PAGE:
When and what did you study at Aalto University School of Business?
I started my studies in 1982, majoring in economics. I graduated with the master’s degree in 1986 and with the doctoral degree in 1992.
In my postgraduate studies, I focused on finance and did my doctoral thesis on the corporate decisions on capital structure.
What jobs have you held since graduation?
I started as a financial analyst in 1987, and the first ten years after that I acted as an advisor in corporate funding decisions in two consolidated corporations, SYP and KOP, and in investment banks Prospectus and Mandatum.
Between these positions, I acted as the managing director of Norvestia Plc. Last years before my current position in Brussels, I worked as the managing director of the State Pension Fund until 2015.
I have also sat in many companies’ and foundations’ boards and in investment committees.
What do you currently do?
I am the Vice Chair at the Single Resolution Board (SRB) in Brussels. The Board is in charge of the crisis resolution of the banking sector in the eurozone and drafts resolution plans for banks in acute crises, such as the Banco Popular’s case last summer in Spain.
In addition, we take care of the establishing of the Single Resolution Fund, which has been set up to ensure that financial support is available as a last resort. Our goal is to collect 55 billion euros in the near future, and so far we have reached the level of 17 billion euros.
The operation of the SRB was established in 2015, and within three years we have recruited almost 300 people and set up all basic functions.
In what ways have the studies been useful for your career?
I was interested in economics and finance, and wanted to learn more. Those subjects gave me a good basis to understand things.
In the working life, however, I have noticed that the combination of several subjects is the key to be able to work efficiently. More important than getting good grades is to be eager to learn a wide range of things already during your studies, but also afterwards.
How do different hobbies and activities affect one’s career path?
I played basketball in the KY’s team and participated actively in student union activities. I was a member in KY’s representative body and board, and in the School of Business council and board.
From all of these, I acquired friends who I have met also later on in different situations, and experience that has been useful in my career.
Now that I have been abroad for three years, I appreciate better the small circles in Finland. It is a great richness, which you long for abroad.
One of my previous superiors used a saying: “The situations and choices arrive like trains at the station. Whether you jump in or not, there will always be a next one."
Thoughts on the business world? What are the current issues and challenges at your workplace?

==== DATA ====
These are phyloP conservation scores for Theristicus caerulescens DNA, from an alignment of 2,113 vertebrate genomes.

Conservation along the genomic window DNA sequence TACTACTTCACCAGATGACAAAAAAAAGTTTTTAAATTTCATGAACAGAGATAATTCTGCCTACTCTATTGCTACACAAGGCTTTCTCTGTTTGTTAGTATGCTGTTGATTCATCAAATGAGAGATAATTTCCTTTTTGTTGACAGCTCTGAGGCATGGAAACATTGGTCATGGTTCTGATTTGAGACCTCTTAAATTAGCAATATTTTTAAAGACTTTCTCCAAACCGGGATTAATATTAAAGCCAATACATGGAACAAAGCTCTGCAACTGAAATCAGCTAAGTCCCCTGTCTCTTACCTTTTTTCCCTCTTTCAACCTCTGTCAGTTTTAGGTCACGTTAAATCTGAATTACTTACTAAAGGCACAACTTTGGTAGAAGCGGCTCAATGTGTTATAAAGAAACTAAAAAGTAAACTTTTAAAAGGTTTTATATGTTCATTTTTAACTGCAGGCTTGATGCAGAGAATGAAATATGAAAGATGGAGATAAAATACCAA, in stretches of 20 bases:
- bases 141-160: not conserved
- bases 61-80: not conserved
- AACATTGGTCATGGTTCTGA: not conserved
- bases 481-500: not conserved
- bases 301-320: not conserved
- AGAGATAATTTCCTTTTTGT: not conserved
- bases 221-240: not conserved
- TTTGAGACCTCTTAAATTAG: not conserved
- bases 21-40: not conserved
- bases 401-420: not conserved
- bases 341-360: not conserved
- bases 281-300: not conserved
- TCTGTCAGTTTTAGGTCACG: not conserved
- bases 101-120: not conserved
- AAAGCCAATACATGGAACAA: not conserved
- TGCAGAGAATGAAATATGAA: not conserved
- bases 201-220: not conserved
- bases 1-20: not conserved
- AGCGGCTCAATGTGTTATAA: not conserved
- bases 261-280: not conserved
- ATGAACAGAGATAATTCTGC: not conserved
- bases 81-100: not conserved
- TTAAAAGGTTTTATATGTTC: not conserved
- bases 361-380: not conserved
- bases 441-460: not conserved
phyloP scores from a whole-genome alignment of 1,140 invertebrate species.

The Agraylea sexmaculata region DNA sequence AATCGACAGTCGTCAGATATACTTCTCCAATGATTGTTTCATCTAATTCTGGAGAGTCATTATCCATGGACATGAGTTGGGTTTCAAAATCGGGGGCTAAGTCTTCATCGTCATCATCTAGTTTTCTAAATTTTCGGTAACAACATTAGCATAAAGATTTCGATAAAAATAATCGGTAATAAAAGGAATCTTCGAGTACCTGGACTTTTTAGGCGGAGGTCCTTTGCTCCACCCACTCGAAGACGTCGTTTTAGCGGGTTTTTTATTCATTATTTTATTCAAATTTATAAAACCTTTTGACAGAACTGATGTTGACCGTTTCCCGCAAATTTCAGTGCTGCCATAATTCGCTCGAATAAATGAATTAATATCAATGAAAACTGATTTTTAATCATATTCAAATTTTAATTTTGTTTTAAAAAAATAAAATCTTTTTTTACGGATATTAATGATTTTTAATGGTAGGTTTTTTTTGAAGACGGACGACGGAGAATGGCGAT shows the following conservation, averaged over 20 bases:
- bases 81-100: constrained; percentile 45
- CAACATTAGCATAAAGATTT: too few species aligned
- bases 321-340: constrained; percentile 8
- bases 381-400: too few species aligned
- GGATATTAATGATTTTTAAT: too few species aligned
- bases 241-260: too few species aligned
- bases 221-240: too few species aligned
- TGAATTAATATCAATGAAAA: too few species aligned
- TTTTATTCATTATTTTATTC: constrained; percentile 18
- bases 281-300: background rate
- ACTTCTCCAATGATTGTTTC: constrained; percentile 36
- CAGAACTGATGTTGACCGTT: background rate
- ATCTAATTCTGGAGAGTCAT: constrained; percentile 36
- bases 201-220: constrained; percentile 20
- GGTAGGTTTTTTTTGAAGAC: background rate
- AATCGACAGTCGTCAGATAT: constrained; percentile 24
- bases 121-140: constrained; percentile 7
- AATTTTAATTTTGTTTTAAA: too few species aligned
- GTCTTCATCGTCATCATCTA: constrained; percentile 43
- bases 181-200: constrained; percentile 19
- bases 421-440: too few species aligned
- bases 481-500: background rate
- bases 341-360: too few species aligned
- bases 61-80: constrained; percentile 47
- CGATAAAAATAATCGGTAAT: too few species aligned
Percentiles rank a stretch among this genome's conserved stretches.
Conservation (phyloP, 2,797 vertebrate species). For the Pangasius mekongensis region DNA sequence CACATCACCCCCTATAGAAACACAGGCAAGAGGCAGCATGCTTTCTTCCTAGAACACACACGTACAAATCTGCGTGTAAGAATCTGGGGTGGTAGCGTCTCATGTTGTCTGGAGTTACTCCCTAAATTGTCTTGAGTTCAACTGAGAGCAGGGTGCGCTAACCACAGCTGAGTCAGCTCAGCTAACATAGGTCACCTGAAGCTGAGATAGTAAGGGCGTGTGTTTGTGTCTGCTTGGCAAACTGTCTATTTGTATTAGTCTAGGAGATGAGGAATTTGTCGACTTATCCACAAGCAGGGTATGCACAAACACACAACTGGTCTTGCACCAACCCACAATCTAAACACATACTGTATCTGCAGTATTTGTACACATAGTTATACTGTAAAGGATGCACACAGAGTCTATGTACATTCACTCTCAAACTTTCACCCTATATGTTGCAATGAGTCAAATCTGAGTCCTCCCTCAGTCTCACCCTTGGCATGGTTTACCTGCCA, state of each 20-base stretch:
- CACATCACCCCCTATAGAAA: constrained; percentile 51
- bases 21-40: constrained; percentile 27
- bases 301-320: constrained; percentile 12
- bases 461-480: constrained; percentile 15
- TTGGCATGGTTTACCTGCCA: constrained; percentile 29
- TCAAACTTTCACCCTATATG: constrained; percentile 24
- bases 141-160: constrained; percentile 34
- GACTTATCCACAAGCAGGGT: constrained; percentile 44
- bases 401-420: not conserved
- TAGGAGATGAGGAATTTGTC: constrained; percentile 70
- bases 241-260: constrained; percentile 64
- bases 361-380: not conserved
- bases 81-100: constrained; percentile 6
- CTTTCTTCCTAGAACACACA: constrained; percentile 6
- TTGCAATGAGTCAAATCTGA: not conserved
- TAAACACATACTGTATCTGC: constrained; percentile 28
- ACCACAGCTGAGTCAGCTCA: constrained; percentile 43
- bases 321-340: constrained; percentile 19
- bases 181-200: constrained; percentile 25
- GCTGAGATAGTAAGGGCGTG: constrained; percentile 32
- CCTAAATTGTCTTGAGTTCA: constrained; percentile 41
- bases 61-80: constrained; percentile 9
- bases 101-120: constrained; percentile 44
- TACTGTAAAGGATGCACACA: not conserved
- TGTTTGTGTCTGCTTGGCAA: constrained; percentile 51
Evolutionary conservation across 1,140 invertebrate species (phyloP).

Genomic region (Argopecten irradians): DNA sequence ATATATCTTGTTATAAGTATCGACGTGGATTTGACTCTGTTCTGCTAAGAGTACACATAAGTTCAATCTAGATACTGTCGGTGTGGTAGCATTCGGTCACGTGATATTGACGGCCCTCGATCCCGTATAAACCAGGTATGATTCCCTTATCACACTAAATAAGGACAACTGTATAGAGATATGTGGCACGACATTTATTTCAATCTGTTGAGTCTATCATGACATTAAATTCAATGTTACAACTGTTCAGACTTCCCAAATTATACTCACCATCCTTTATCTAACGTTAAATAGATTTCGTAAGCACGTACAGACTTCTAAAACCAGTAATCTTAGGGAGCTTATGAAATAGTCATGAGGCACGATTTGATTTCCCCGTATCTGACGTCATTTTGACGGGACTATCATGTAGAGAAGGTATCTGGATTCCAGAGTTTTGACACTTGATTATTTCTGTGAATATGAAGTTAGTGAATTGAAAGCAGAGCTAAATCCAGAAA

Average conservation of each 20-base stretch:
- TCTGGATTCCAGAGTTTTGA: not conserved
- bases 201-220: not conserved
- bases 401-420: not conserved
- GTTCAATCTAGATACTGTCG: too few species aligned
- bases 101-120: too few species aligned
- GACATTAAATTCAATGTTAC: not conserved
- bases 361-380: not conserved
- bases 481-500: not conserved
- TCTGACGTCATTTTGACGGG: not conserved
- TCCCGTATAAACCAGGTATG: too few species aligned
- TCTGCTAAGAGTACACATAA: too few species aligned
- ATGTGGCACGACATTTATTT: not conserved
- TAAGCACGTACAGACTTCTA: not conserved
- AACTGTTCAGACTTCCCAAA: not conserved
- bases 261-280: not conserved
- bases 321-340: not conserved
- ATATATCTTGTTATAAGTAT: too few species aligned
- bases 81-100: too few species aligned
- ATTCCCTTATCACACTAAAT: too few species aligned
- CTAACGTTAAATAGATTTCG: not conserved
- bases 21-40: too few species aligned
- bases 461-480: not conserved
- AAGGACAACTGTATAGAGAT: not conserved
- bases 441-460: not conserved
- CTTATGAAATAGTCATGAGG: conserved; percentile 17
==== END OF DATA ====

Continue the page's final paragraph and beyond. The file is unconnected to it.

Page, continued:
The changes in the business world are constant and the change is also a permanent state of affairs. Digitalization is mixing the industries and our way of working. The young have good tools for the future, since they can understand new technologies better than the ones who have been in the working life already longer.
At my workplace in Brussels, I have noticed that the growth and advancement usually mean three steps forward and sometimes a step backwards. Thus, the ability to change is a critical asset, and the word ’agility’ is a good term to describe the true way of working amidst all the changes.
Many students worry about finding their first job in the field. Do you have any advice for them?
Make the use of the internships during your studies. Although the right path may not be found through there, it is a good place to start forming your own path.
One of my previous superiors used a saying: “The situations and choices arrive like trains at the station. Whether you jump in or not, there will always be a next one.” However, the searching of your path requires being active and enthusiastic about your own thing, whatever it is.
You act as Alumni Ambassador at the School of Business. What does being an alumnus mean to you?
I have always valued the School of Business and my experience of it. The School of Business is by far the leading business institution in Finland.
It was natural for me to join the student union activities already during my first study years, and the alumni activities became a natural continuation to it. I have always been willing to come to the School and discuss different things.
Since I got to know my wife at the School and because we met in the student union activities, I have a wide network of former School of Business students around me, which I appreciate a lot.
It is important to build and maintain the sense of community, especially our School of Business identity within the Aalto University identity. Aalto University School of Business community is its own club – you can always make it stronger without the fear of reducing the power of Aalto University as a whole. On the contrary, our School of Business community will only affect positively the Aalto University community.
Currently, Löyttyniemi is the CEO of The State Pension Fund of Finland (2020).
Get to know Timo Löyttyniemi’s career path more closely on LinkedIn!
Read more about the School of Business alumni cooperation and about the other Alumni Ambassadors who, like Timo Löyttyniemi, are involved in developing the School’s alumni activities: www.aalto.fi/school-of-business/school-of-business-alumni-ambassadors.